Although there is a lot of debate (see NPR article here) on the precise origin of the claimed “African” proverb: “It takes a village to raise a child“, it might originate from the Nigerian Igbo culture and proverb ‘Oran a azu nwa’, which means it takes a community or village to raise a child (Wikipedia).
The past fifteen months proved to me that it indeed takes a community to help you grow.
Fifteen months ago, in February 2020 is indeed when I started my COETAIL journey. I was not quite sure where I was heading to, nor what the program involved.
The Certificate of Educational Technology and Information Literacy (COETAIL) was designed by international educators and consultants Jeff Utecht and Kim Cofino to encourage other educators to learn and reflect on their teaching, pedagogy, and to implement true technology integration. By essence, it also fosters global collaboration, and help participants to develop their PLN.
It is also a rather intense program, that forced me to get out of my comfort zone, and I won’t lie: it was painful at times. The aggravating factor was the start of the pandemic a few weeks later.
But the takeaways are huge: not only it broadened the scope of my knowledge, but it also challenged me to (re)evaluate my practices, both from the pedagogical point of view but also in terms of true and meaningful technology integration.
But the biggest learnings are definitely linked to the continuous exchanges with other educators: the program is constructed on a Cohort model, guided by a Coach (himself a former COETEIL-er obviously) and based on collaboration and exchange among participants, and… the rest of the world thanks to social media such as Twitter.
It was great to get to learn about my #Cohort12 members, who they are, where they teach and where they are from, what are they teaching style and what they tried and tested during the past 15 months. What I valued most were the direct exchanges, either through a blog post comment that they would leave me (see below, with my answer), or that I will write for them.
But there was also some direct conversation when we started to use Twitter private messages, at first mainly to get organized our group work for the Course 2 Final Project.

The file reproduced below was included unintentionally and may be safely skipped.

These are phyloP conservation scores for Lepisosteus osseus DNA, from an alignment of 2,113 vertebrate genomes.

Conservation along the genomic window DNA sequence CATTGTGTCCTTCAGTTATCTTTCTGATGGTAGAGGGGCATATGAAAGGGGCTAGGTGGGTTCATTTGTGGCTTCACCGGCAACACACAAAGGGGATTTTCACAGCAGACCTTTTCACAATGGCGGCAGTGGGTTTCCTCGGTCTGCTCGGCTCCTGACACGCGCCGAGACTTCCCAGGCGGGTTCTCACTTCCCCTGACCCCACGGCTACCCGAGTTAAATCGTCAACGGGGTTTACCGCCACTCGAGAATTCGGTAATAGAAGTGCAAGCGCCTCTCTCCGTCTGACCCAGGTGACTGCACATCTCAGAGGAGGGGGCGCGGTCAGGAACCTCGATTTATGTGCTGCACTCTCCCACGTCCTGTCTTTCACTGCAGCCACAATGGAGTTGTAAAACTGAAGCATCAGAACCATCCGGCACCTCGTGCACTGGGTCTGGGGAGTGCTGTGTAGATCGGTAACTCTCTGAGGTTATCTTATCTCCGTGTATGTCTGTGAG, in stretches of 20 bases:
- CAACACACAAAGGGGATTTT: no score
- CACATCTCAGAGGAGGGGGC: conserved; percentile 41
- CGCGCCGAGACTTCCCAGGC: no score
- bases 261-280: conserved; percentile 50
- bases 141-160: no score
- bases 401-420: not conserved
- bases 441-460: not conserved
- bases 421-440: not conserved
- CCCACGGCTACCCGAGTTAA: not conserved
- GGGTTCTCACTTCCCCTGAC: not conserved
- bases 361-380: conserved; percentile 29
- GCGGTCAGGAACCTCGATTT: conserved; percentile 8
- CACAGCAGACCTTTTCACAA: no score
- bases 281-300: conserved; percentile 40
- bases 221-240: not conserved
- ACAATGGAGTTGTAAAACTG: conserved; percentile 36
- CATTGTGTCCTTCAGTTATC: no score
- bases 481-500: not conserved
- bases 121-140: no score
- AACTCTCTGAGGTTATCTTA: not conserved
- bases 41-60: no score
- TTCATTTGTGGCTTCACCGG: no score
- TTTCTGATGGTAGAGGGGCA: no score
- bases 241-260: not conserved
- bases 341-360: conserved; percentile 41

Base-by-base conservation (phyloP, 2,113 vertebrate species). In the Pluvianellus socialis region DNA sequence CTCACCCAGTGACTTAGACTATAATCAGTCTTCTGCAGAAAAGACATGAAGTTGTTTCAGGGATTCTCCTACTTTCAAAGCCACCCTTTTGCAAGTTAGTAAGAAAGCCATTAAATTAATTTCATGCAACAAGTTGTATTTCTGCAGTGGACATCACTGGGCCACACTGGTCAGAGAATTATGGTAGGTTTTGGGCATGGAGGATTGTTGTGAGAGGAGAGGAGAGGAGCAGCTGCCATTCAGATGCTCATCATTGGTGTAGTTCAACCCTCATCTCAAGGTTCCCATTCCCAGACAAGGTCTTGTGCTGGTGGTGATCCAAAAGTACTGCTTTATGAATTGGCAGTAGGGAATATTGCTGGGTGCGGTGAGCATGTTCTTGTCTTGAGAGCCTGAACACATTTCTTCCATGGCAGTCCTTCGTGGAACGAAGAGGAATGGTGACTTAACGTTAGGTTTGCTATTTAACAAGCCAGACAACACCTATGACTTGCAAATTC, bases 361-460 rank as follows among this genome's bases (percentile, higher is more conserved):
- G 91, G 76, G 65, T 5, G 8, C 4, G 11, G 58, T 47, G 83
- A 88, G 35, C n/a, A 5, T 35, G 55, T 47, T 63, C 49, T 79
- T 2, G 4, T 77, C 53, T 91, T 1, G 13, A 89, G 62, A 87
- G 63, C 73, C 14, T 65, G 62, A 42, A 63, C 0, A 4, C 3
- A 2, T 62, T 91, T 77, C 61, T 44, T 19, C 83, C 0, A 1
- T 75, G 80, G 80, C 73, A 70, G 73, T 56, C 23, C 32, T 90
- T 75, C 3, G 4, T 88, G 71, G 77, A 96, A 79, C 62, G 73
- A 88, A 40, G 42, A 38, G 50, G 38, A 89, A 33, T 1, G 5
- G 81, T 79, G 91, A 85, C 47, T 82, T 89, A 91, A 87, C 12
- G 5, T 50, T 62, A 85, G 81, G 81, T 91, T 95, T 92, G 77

A the beginning of the COVID-19 pandemic, in March 2020, I also joined different educator focus groups on Facebook. For example “The Playful Librarian” (now renamed The Hands-on Hive), a place for “library workers and educators to share ideas for play-based learning”. Or Int’l School Library Connection, a group “for educators, particularly school librarians and others who have an interest in School Libraries from all over the globe”.
Keeping in mind all the COETAIL encouragement for collaboration, I started to interact, asking questions or trying to help when I could answer (but didn’t always think to keep evidence).
I joined Twitter at the beginning of the COETAIL program. Until then, I was only using my MHS Library account, posting about some of our events or projects with students. The targeted audience was mainly our own school community.
To be frank, I haven’t been an active Twitter community member (yet?), and I am still too much of a lurker as explained in one of my very first blog posts “To lurk or not to lurk?” published in February 2020.
I would explain this by the following:
– strangely enough, I have issues exposing myself on social media; put me in a room with a small or larger group, and I won’t have difficulties approaching different people even if I don’t know them, talking and mingling.
– what is my validity? There are plenty of people “out there” that are more knowledgeable, and have a voice. I don’t believe my contributions can be meaningful enough to share them.
As an example, when co-#Cohort12 Cindy recently asked a question on Twitter, as I was about to write, I saw that she already got exactly the same answer (so what’s the point in posting the same answer?). This time I forced myself to reply anyway!
Last month Luis organized a #Cohort12 video call with some of us that saw his message and were available to join, depending on our schedules and our time zone as we are spread across the globe. It happened so fast that Luis didn’t have time to prepare an agenda he said, but it was a very natural conversation, as we talked about our jobs, our own, yet shared COETAIL journey, and our final project. It felt great to feel part of the same community.
The COETAIL journey? It is definitely a trip worth taking… and the whole world is now my village. Thank you to all my co-COETAIL-ers that have inspired and encouraged me. Thanks to our Coach Joel for his support.